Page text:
It’s a never-ending stream of chaos, confusion and contradiction in the food trend trenches. Gluten is terrible then it’s necessary for most healthy diets. The Paleo diet is the most primitive and natural source of food consumption then it’s clearly outdated and lacks nutrients now known to support health life. Fasting destroys the metabolism then it’s the most effective and vigorous weight loss technique. These constant shifts are not only frustrating and possibly harmful, they are infuriating. Just ask the Angry Chef, Anthony Warner. Since starting his blog The Angry Chef, Warner has written The Angry Chef: Bad Science and the Truth About Healthy Eating, The Angry Chef’s Guide to Spotting Bullsh*t in the World of Food: Bad Science and the Truth About Healthy Eating, and The Truth About Fat: Why Obesity is Not that Simple. His mission is to debunk popular food trends and nutritional advice that lack scientific evidence. This ill-tempered chef recently spoke with WellWell about the inherent issues with food faddism, the misinformation surrounding nutrition, where it all comes from and how to stop it.
Where does all the misinformation about food come from?
I think we’ve always had this idea of essentialism, that you are what you eat. But if you truly take on some of the properties of the foods you eat, it can be quite problematic with a lot of diets. This is especially true when people start talking about clean food and dirty food and talk about food in a very emotive sense.
What do you mean by that?
So you can be a vegan, you can be a carnivore, or you can be a low carb diet but for a lot of people that pretty much sums up their entire identity and how they view themselves. Then issues can really start to develop when people begin taking on false beliefs because they become too inclined to believe certain things about their diet and by extension, themselves.
What are the dangers of these food myths?
One is the real extreme people claiming they can treat cancer, claiming they can cure autism, or claiming that they can cure all manner of serious diseases and usually, almost always, those seem to involve really restrictive diets, especially for cancer patients. To go on a really restrictive diet when you have such a serious illness is such a terrible idea for your chances of survival but that’s what most of these people are selling. Then there’s a whole spectrum and once you open the door to this stuff, once you start believing in this sort of, once you start rejecting the scientific consensus, you start rejecting science. It’ll then pretty quickly go to a place where you just don’t trust any expertise, you just don’t trust medical science, people just lose trust with science.
Do you think this is an issue that extends beyond the food industry right now?
Absolutely. There was a story recently that the UK has just lost its measles free status because there’s so many people refusing to get vaccinated against measles that it has come back into the country. I know the same thing is happening to many parts of the world. It’s not just related to food but it’s related to this rejection of science. It’s related to this sort of anti-expertise, anti-intellectualism, anti-evidence narrative which often starts with food because food is the place where most people engage with science. Food is that sort of touch point for science because we all eat and we’re all interested in food and how what we eat or don’t eat affects our health. Once people start rejecting that and start believing in this pseudoscience, it’s a very dangerous path.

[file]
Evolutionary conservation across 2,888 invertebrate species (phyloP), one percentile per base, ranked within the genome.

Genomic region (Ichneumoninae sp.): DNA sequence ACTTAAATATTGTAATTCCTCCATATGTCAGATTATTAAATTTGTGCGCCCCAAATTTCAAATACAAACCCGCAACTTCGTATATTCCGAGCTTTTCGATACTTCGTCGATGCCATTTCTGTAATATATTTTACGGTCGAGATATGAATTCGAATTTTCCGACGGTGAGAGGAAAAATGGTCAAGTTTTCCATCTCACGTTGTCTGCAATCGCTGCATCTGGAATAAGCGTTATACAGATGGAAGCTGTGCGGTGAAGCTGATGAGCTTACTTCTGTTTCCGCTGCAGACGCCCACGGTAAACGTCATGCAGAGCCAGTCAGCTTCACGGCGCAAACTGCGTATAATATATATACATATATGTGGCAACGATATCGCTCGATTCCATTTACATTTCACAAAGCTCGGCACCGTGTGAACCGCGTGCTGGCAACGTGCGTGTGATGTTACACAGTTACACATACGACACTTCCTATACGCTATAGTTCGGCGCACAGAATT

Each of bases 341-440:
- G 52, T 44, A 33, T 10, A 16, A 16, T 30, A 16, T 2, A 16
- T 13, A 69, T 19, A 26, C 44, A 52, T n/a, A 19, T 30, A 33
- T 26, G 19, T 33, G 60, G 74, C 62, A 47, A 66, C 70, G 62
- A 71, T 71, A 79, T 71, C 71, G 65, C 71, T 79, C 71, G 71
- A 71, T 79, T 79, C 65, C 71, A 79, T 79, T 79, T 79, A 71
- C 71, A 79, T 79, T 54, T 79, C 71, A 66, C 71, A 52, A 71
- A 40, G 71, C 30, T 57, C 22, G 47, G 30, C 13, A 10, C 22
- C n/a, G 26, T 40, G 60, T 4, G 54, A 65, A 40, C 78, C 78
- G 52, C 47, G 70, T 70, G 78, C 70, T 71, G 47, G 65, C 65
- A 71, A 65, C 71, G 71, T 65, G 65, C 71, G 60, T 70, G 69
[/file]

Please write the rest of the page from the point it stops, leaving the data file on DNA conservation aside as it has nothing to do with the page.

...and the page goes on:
Has anything been done to fight this in the food industry at the legal level?
In the UK, we have quite an old law called the Cancer Act. Anyone trying to treat cancer specifically is acting against law but I think it’s so ubiquitous now across all these bizarre false beliefs and naturopathic treatments that exist, it’s become very difficult to regulate. I’ve asked the Food Standards Agency over here and they’ve essentially told me that the number of companies making false health claims on products is astronomical. People saying that food can remove toxins and detox your liver and treat various different conditions. It’s just so ubiquitous now that it’s become very hard to deal with.
How can we combat these fads?
Everybody has a phone in their pocket which has far more information than any lecturer, professor or teacher. We have this incredible access to information that we never really had before and I don’t think the education system has caught up entirely. Science is a process and now we have access to all this information. The important thing is learning how to navigate that world of information and learning how to spot good information and getting our search engines to differentiate between the accurate and the deceptive. We need ways for them to push us into the right places, the more factually accurate places rather than the places that a lot of social media and search engines do now. Which is push us towards the kind of stuff we’re already interested in and we’re inclined to believe, that can create these sort of social media bubbles and these information bubbles. I think really the first step is changing the educational system to suit the way we access information, that is the most important thing.
About Anthony Warner
Anthony Warner is a professional chef, blogger and author of The Truth About Fat and The Angry Chef, a Guardian Best Food Book of the Year and winner in the Health and Lifestyle category at the inaugural Hearst Big Book Awards. He writes regularly for publications including New Scientist, Men’s Health, The Sunday Times and the Daily Telegraph. He lives in Lincolnshire in the East of England with his wife and daughter.